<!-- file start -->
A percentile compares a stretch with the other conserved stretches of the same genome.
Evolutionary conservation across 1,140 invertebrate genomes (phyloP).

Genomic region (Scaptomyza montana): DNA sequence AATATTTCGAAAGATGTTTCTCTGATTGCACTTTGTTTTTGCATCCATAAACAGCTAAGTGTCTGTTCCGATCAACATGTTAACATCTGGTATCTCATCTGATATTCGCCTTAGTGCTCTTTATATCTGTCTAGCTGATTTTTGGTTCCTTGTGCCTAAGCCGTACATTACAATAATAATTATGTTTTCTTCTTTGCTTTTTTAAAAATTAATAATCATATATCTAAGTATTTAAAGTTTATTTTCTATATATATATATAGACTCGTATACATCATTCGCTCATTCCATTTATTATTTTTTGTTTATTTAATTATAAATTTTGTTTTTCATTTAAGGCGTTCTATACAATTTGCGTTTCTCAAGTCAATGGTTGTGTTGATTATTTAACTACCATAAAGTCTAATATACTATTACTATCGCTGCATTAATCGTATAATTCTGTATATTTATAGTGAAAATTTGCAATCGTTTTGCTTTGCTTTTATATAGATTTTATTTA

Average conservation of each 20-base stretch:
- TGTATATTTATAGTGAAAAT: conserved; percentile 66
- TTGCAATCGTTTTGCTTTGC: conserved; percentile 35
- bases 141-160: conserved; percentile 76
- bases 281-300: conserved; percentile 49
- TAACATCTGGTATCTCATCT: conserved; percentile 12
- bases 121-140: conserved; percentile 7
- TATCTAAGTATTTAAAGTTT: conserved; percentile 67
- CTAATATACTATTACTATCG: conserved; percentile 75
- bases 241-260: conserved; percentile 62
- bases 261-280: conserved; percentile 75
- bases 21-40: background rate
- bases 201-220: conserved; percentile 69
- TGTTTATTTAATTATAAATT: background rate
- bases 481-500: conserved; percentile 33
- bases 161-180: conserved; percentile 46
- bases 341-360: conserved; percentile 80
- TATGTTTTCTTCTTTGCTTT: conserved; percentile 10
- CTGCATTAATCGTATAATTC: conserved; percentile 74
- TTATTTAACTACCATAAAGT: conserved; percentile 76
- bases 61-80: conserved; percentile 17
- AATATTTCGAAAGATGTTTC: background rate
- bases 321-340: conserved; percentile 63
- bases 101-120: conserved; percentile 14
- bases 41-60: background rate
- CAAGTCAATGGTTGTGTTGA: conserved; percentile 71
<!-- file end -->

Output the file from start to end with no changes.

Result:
A percentile compares a stretch with the other conserved stretches of the same genome.
Evolutionary conservation across 1,140 invertebrate genomes (phyloP).

Genomic region (Scaptomyza montana): DNA sequence AATATTTCGAAAGATGTTTCTCTGATTGCACTTTGTTTTTGCATCCATAAACAGCTAAGTGTCTGTTCCGATCAACATGTTAACATCTGGTATCTCATCTGATATTCGCCTTAGTGCTCTTTATATCTGTCTAGCTGATTTTTGGTTCCTTGTGCCTAAGCCGTACATTACAATAATAATTATGTTTTCTTCTTTGCTTTTTTAAAAATTAATAATCATATATCTAAGTATTTAAAGTTTATTTTCTATATATATATATAGACTCGTATACATCATTCGCTCATTCCATTTATTATTTTTTGTTTATTTAATTATAAATTTTGTTTTTCATTTAAGGCGTTCTATACAATTTGCGTTTCTCAAGTCAATGGTTGTGTTGATTATTTAACTACCATAAAGTCTAATATACTATTACTATCGCTGCATTAATCGTATAATTCTGTATATTTATAGTGAAAATTTGCAATCGTTTTGCTTTGCTTTTATATAGATTTTATTTA

Average conservation of each 20-base stretch:
- TGTATATTTATAGTGAAAAT: conserved; percentile 66
- TTGCAATCGTTTTGCTTTGC: conserved; percentile 35
- bases 141-160: conserved; percentile 76
- bases 281-300: conserved; percentile 49
- TAACATCTGGTATCTCATCT: conserved; percentile 12
- bases 121-140: conserved; percentile 7
- TATCTAAGTATTTAAAGTTT: conserved; percentile 67
- CTAATATACTATTACTATCG: conserved; percentile 75
- bases 241-260: conserved; percentile 62
- bases 261-280: conserved; percentile 75
- bases 21-40: background rate
- bases 201-220: conserved; percentile 69
- TGTTTATTTAATTATAAATT: background rate
- bases 481-500: conserved; percentile 33
- bases 161-180: conserved; percentile 46
- bases 341-360: conserved; percentile 80
- TATGTTTTCTTCTTTGCTTT: conserved; percentile 10
- CTGCATTAATCGTATAATTC: conserved; percentile 74
- TTATTTAACTACCATAAAGT: conserved; percentile 76
- bases 61-80: conserved; percentile 17
- AATATTTCGAAAGATGTTTC: background rate
- bases 321-340: conserved; percentile 63
- bases 101-120: conserved; percentile 14
- bases 41-60: background rate
- CAAGTCAATGGTTGTGTTGA: conserved; percentile 71